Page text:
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Our CTO, Andy Glover, went for a run last night. That might not seem like a big deal. He’s an avid runner, logging double-digits every week. What’s worth noting, however, is that it’s his first run since finishing the Ironman Triathlon in Panama City, Florida this past weekend, which he did in under 12 hours.

Those of you who know what an Ironman entails are, like me, incredibly impressed. For those who don’t know, imagine running a marathon, 26.2 miles, after you first complete a 2.4 mile swim in rough ocean, and then a 112-mile bike ride. There’s determination, and then there’s all-consuming commitment that is close to impossible to comprehend. Andy’s been walking around the office as living proof of the latter.

The start of an Ironman is an impressive spectacle. (Here’s a great video Andy shared with us). And while he was full of energy and optimism at the start, I needed to know what the experience was really like start-to-finish. The whoops and cheers at the beginning belie a personal battle that every participant fights the entire time.

“For a few elite, pro athletes,” Andy told me, “the Ironman is a race. They’re competing against each other. For the rest of us? It’s a war with ourselves — with that voice in our heads that keeps saying, ‘Go home. Get back in bed. Go have a beer.’”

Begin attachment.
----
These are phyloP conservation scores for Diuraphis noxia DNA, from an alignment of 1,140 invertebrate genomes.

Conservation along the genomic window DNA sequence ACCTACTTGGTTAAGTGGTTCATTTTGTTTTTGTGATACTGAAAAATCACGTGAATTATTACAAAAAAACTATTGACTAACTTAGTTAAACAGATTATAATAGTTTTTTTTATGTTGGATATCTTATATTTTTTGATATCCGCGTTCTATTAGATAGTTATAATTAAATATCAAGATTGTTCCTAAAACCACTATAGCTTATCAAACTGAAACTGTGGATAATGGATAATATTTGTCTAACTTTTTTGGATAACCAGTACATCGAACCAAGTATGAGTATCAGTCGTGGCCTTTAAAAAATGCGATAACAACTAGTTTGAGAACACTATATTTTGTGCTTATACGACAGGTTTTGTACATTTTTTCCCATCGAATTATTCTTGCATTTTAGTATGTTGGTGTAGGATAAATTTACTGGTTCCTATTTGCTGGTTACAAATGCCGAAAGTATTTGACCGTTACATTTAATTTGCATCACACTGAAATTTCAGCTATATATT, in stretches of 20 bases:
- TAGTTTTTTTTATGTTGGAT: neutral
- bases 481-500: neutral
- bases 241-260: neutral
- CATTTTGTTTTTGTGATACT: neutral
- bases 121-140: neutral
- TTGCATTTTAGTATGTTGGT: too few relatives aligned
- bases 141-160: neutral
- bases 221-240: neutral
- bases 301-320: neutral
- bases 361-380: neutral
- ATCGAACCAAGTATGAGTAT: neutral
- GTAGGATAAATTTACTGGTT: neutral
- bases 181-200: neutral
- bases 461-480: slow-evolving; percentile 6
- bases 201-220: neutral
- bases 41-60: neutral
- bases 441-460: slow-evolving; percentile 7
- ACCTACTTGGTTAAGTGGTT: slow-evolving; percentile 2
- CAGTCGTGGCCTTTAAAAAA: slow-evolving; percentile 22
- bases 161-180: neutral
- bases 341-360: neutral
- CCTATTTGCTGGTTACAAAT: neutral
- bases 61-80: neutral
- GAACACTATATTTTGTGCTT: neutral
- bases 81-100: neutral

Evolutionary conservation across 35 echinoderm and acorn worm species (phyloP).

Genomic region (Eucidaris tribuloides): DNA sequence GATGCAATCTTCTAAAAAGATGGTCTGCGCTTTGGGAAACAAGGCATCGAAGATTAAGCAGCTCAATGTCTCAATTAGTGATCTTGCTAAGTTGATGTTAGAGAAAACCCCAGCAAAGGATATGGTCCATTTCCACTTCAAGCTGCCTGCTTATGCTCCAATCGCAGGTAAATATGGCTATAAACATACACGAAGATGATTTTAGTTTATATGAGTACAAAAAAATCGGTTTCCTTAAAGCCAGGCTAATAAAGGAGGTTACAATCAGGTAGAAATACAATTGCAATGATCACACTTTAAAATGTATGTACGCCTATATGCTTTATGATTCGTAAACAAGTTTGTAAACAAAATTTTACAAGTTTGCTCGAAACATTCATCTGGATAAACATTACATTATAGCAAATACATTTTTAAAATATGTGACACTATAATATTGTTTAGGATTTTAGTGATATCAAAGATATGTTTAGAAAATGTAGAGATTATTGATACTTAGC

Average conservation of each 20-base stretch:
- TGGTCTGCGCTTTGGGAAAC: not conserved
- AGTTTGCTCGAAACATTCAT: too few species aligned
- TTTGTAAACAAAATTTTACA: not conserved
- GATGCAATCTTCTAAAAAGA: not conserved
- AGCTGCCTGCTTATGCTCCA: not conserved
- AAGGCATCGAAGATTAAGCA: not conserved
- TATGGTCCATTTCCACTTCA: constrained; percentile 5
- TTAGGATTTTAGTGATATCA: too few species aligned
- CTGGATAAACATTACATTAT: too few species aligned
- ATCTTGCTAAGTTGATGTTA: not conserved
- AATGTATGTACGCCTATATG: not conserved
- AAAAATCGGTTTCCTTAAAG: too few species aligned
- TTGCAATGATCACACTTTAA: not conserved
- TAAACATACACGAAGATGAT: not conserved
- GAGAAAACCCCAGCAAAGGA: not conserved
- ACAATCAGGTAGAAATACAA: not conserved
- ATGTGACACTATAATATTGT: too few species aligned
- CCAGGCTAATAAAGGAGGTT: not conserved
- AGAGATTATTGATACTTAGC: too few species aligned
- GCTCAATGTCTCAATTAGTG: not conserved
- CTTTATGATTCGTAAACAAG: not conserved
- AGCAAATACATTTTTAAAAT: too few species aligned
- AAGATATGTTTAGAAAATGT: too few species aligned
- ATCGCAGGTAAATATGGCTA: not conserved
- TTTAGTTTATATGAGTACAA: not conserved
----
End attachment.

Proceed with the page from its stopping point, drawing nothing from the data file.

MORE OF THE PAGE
Andy refused to listen to that voice (actually, twice now as this is his second Ironman) and his focus speaks for itself. As CEO of App47, I’m privileged to have someone on our team who embodies that kind of tenacity. It’s a go-forward mindset that has kept us in the midst of defining enterprise mobility and championing Mobile Application Management (MAM) even when it was being brushed aside by skeptics. And we said as recently as last week, MAM is not just in the race, it’s breaking out of the pack.

Andy shared some amazing stories from his Ironman experience, from running toward the finish through a throng of supportive Floridians to the near-constant blaring of Van Halen’s 1984 classic Panama throughout the race (and seriously, you gotta take David Lee over Sammy).

Perhaps my favorite, though, was the sign he passed during the marathon. He described his legs as being essentially in a state of numbness. Not just joint pain, but a deep muscle soreness that consumed every thought. Then he saw a fan holding a message reading: “The reason your feet hurt is because you are kicking so much ass.” Just the boost he needed.

The personal victory was worth the discomfort. Congrats, Andy. That’s an attitude we all want to emulate. Maybe I’ll join you for tomorrow’s run. Maybe.